U.S.S. Drum (SS-228)

The other ship at the USS Alabama exhibit is the U.S.S. Drum, a Gato class WWII submarine. The Drum is 311 feet long and displaces 1526 tons.
This ship had ten torpedo launchers, a 5-inch gun, a pair of 40mm AA guns, and a 20mm AA gun. Original armament consisted of the torpedo tubes and a single 3" gun. The Drum was launched May 12, 1941 by Portsmouth Navy Yard, and commissioned November 1, 1941. Her first commander was Lieutenant Commander R.H. Rice.

The Drum had a productive war. This is a picture of her battle markers. Each flag represents one sinking. And the three flags with the rising sun on them represent three warships sunk.
Official history of Drum

Crew compartments on the Drum were incredibly tight. The most spacious of the cabins was the captain's, but even his was barely 6 feet long by 5 feet wide by 5 feet high at its highest point. At the head of his bunk was a repeater showing him the sub's current speed, depth, and direction.
The torpedoes carried on U.S. submarines in World War II had a series of problems. Their top-secret magnetic exploder hadn't been adequately tested and didn't work the same way in the Chesapeake Bay (where it was tested) as it did on the Equator (where the submarines were shooting). The backup contact exploder wasn't designed well enough to take a direct 90 degree hit, and had to be redesigned using aircraft aluminum. And to top everything else, the torpedoes routinely ran 10 feet below the depth they were designed for. Once these problems were fixed, U.S. submarines wreaked terrible havoc among the Japanese merchant fleet. But it took until mid '43 to reach that point.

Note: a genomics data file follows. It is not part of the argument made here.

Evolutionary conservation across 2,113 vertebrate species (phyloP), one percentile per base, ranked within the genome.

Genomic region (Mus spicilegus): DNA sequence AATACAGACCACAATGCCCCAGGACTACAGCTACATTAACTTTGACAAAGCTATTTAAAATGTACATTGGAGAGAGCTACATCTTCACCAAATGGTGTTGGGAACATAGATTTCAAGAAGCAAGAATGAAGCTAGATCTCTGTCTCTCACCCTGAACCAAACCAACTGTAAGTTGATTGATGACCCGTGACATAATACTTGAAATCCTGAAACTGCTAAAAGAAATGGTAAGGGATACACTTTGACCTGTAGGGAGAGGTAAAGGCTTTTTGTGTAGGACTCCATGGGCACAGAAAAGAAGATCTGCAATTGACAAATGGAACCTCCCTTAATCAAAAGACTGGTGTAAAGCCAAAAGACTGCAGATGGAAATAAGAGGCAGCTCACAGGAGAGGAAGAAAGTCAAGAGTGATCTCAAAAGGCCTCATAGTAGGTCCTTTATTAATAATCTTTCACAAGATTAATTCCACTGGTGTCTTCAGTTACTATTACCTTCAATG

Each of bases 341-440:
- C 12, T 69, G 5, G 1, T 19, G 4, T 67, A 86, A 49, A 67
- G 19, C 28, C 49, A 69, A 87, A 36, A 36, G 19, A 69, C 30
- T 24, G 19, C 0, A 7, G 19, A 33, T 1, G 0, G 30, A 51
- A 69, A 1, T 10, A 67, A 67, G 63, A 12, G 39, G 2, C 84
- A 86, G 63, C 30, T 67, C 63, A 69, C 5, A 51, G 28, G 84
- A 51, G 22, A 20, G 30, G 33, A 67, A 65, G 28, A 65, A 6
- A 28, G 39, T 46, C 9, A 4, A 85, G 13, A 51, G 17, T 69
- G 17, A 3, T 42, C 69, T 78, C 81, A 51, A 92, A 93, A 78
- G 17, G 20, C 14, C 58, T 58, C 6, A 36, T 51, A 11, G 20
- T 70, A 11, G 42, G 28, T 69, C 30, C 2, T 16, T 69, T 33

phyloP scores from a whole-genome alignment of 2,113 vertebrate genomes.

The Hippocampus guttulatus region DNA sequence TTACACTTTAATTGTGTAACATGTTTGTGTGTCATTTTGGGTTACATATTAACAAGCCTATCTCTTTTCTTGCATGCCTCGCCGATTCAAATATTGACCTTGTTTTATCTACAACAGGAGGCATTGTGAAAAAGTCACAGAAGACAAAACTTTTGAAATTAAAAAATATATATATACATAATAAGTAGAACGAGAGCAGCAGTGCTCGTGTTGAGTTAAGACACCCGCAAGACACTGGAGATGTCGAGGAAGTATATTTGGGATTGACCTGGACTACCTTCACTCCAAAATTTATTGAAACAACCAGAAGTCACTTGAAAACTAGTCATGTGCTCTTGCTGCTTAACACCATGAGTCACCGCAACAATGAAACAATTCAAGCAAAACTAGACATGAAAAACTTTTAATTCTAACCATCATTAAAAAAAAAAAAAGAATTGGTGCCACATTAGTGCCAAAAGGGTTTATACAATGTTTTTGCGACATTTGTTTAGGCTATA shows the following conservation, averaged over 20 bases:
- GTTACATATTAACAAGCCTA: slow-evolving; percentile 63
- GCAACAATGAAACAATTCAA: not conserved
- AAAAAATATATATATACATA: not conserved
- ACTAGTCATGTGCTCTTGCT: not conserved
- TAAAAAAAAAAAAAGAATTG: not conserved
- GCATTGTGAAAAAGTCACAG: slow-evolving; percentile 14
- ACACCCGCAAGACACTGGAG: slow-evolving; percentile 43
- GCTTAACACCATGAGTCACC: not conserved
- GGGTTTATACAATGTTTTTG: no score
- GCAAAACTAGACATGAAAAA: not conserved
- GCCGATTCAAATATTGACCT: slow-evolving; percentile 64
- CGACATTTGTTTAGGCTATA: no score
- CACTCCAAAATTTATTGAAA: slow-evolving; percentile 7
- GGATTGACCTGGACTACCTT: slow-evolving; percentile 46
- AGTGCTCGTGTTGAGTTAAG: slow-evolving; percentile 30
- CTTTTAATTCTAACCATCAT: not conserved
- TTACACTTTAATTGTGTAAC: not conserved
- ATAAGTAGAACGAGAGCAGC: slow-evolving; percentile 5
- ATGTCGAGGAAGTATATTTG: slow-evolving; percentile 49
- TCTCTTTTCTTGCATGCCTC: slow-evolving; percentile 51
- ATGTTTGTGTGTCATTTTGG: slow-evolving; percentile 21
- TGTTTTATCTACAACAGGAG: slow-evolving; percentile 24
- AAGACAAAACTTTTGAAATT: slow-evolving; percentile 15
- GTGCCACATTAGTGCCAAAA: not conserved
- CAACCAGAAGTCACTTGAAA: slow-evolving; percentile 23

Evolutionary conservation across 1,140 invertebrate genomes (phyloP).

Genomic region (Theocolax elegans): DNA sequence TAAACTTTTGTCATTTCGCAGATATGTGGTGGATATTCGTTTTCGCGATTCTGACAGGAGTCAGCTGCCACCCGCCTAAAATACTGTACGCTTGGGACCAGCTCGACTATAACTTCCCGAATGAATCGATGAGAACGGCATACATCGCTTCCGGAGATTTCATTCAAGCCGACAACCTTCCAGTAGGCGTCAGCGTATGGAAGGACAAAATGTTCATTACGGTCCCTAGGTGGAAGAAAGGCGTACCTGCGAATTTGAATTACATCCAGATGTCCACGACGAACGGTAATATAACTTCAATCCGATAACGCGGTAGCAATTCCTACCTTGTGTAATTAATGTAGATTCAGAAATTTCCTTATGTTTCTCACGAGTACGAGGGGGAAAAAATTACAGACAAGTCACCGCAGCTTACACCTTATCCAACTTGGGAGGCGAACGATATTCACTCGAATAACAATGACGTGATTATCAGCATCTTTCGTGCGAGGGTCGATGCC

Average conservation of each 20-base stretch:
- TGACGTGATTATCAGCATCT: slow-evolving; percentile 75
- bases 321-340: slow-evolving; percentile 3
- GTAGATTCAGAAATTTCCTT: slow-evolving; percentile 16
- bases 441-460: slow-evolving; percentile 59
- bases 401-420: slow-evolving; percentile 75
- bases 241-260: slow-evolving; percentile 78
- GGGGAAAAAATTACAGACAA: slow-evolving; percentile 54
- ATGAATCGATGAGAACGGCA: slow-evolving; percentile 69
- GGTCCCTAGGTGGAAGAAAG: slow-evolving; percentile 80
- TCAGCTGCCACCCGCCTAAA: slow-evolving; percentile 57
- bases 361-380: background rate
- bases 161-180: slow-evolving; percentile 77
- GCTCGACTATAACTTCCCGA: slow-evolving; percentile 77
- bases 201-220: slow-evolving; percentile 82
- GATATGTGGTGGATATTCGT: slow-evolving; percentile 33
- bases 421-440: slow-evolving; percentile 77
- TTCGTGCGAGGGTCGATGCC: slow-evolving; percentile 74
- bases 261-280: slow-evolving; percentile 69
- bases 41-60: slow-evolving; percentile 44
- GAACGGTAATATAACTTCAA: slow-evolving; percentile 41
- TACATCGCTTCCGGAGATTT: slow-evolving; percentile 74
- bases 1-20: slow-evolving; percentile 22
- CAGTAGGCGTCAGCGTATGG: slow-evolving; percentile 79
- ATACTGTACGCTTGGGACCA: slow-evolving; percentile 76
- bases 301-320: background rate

Depth was controlled on the Drum by these diving stations. The two wheels control the fore and aft diving planes. Adjusting the angle that the planes made with the water forced the submarine to climb or dive under water. The twin dials above the dive wheels are twin depth gauges measuring the depths of the two ends of the boat. To get submerged in the first place, water had to be admitted into the submarine. The interior hull (the one seen in these photos) was kept watertight. To ensure that water integrity was kept, the US Navy invented the "Christmas Tree". This device, seen to the extreme right in this photo, monitored the status of all the hatches on board the submarine. Green lights indicated that the hatch was closed and therefore safe. Red meant that the hatch was open. The "Christmas Tree" was also referred to as the "Board" thus producing the traditional report, "Green board, clear to dive."

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Copyright 1994, 1995--all photos taken by David Benjamin
last update: May 24, 1995